Too many times, websites and web services cave to this sort of censorship. But not everyone. Gawker Media, about whom I could fill these pages with criticism, appears to be pushing back on once such attempt levied against its site Jalopnik. Apparently, car-maker Honda took a negative view of some comments made at the site, purportedly by a Honda employee. For some reason, Honda decided that this distinction meant that it could not only silence the comments, but that it should receive help from the site in outing the commenter. The whole thing starts off, as seems so often the case, with some rather mild criticism in the form of a comment.

    • These charities want to send your old USB sticks to North Korea

      Human Rights Foundation and Forum 280 seek to counter North Korean censorship with USB sticks full of banned content

    • Fighting Censorship With ‘Friends,’ ‘Desperate Housewives’

      Free speech advocates are fighting censorship in North Korea by illegally importing popular American TV shows. The goal: To undermine propaganda, give people a taste of freedom and eventually fuel the fall of the regime.

      Pyongyang’s government insists that its dictator Kim Jong-un is a heavenly superhero, Americans are evil, South Korea started the region’s civil war in the 1950s and that the rest of the world is not as free or prosperous as North Korea. In order to support these teachings, nearly all media from outside North Korea is banned and citizens are discouraged from questioning the government about problems such as famine or its use of slave labor.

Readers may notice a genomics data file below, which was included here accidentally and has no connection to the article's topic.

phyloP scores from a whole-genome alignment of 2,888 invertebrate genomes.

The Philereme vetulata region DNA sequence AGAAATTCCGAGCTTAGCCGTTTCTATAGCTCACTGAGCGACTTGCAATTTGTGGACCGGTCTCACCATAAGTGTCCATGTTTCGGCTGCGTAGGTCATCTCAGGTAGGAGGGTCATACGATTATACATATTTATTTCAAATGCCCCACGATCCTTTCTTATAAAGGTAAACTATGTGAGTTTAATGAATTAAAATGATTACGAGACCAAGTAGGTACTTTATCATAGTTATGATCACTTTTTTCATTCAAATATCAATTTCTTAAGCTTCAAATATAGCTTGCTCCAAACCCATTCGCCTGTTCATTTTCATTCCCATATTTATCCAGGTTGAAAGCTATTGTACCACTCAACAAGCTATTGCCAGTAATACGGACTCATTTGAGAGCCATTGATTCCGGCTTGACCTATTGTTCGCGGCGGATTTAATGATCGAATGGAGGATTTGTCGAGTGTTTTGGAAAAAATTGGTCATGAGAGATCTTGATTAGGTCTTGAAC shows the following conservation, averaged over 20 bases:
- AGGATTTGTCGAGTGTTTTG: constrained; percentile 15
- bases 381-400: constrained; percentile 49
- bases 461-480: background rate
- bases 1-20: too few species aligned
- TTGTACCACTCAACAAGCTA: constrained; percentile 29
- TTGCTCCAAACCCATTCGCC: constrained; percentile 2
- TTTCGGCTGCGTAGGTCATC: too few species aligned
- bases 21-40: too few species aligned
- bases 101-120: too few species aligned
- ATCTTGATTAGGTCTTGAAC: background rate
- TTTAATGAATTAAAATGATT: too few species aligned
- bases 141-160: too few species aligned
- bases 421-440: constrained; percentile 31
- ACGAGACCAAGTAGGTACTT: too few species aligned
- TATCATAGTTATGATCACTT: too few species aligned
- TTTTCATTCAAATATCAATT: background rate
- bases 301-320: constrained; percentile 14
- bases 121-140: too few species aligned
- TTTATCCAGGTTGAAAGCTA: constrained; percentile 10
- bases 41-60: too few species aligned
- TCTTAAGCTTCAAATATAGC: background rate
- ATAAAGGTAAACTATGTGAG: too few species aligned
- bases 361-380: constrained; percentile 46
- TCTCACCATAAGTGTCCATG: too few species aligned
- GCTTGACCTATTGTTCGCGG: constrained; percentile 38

• [Far right site] San Francisco Federal Judge Who Rules For Government Censorship Should Be Impeached

      This is also the clown who ruled against investigative reporting in the case of The National Abortion Federation versus the Center for Medical Progress by issuing a preliminary injunction barring the anti-abortion group from releasing undercover videos taken at annual conferences of the National Abortion Federation.

    • China’s ‘black box’ of mutinous secrets

      Also mentioned as plotters in the scheme were General Xu Caihou, vice chairman of the powerful Central Military Commission who was expelled from the party and was being investigated for corruption when he died of cancer in March 2015; and Su Rong, a longtime regional chief who was accused of corruption as party chief in Jiangxi province. Su was also blamed for showing “blatant disregard for party political rules” and having “poisoned the local political environment.”